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Regulation of Non-Commercial Commodity Futures Trading

It was interesting to read about the regulation of “non-commercial commodity futures” in a recent NY Times article. As it discusses oil investment limitations being considered by regulators, the article describes the difference between commercial and non-commercial traders as follows:

“[S]peculative” traders were primarily those that the agency defines as “non-commercial,” which are essentially financial investors who are not users or producers of the commodities and are primarily interested in betting on the direction of prices. “Commercial users,” by contrast, include farmers, airlines and oil companies that want to hedge against the risk of rapid price changes.

According to the article, non-commercial investments in commodity futures such as wheat and corn are already regulated by the Commodity Futures Trading Commission. The CFTC, however, has long left the regulation of energy commodities to the New York Merchantile Exchange. In other words, the exchanges have not been required to “set or enforce position limits aimed at preventing ‘excessive speculation’” on energy commodity prices.

The recently-Obama-appointed GFTC chairman, Gary Gensler, plans to give the difference between the industries a “thoughtful review,” no doubt in an attempt to prevent a repeat of the oil-price rollercoaster ride we’ve experienced in the past year or so.

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My question is: Is this a good idea? Should the energy industry be proteceted similarly to the aggriculture industry by not allowing non-commercial investors to trade in futures?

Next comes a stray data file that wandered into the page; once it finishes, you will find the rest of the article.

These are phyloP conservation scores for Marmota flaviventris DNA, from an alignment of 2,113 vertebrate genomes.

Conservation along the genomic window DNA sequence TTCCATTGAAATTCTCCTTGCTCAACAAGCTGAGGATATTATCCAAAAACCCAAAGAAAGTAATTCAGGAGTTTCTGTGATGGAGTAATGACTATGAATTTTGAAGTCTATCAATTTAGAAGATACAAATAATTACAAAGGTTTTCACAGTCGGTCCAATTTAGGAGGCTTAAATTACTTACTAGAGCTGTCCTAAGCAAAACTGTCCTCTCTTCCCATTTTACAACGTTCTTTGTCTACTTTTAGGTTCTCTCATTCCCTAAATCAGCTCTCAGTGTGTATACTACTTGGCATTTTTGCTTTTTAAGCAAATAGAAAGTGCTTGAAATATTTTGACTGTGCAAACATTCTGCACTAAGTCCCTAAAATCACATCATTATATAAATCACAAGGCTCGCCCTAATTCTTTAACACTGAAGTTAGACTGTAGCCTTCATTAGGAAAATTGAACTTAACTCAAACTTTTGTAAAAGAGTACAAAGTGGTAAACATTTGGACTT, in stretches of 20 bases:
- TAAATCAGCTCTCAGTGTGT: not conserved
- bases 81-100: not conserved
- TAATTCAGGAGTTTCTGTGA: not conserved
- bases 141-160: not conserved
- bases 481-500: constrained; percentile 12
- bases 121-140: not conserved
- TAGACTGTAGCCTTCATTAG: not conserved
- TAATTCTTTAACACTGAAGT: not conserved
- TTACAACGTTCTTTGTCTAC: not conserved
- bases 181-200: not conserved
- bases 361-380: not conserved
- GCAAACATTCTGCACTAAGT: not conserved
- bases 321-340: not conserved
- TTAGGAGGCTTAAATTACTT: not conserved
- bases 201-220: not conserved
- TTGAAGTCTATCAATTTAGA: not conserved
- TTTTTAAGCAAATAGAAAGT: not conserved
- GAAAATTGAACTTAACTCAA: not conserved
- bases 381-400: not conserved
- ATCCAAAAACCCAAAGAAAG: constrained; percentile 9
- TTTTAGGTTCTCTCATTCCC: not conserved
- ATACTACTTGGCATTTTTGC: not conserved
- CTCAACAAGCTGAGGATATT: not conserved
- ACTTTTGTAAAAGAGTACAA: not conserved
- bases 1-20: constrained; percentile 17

On one hand, it makes sense. The futures markets were originally created to protect farmers from price fluctuations between the time crops were planted and harvests brought in. In the oil industry, there are sometimes years between the Final Investment Decision of a large project and “first oil”—and project profitabilty may not come until years after that. If non-commercial investors are keeping the “futures system” from providing the protection it was intended to provide, then don’t let them play, by golly.

On the other hand, though, there must be some reason the NYME decided to treat the energy industry differently… Right?

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I’m sick and tired of reading articles day-by-day about the price of oil.

Things I’ve seen and read:
It goes up 2-5% on “SPECULATION that the economy is getting better”, “consumer confidence is going up”, “energy demand is going up”, etc. Then a report comes out and it’s reports what is really happening and the oil only drops in price 1%.

“National supplies dropped 1.7% from the month before” and the price goes up. There’s full tankers sitting out in the ocean waiting to be unloaded but because demand is down, who knows when they’ll be needed.

Jobless claims go up from the month before and the price jumps.

The US dollar is weak so the price goes up. What about 8-10 months ago when the election was. I was paying $1.60/gal and I’d say the dollar is a little stronger now than 6-8 months ago. Can you say, let’s try and get McCain in office. This kinda goes with the people which say, “A year ago, you were paying over $4 a gallon.” Well guess what, 8-10 months ago, I was paying $1.60 a gallon so take that excuse and shovel it.

And don’t feel bad about the oil companies either. Exxon posted 2009 1st quarter profits of $4.55 BILLION followed by Shell with $3.49 BILLION. These are PROFITS, not REVENUE. Seems like they’re still doing pretty well in these tough times..

The idea of limiting the participation of speculative investment is presumably based on some model of how such speculation is harmful.

From the article, it looks like they’re suggesting that the instability of global financial markets had a disproportionately large effect on oil prices because speculators used the oil market to try to make up for losses elsewhere. I’m not sure that’s particularly convincing. I’d have to see the proposed causal chain laid out in more detail to really believe it.

On the other hand, though, there must be some reason the NYME decided to treat the energy industry differently… Right?

Presumably. But it needn’t have been a very good one. Regulation vs de-regulation has long been a significant difference between the two political parties, so such a question would be highly politicized.

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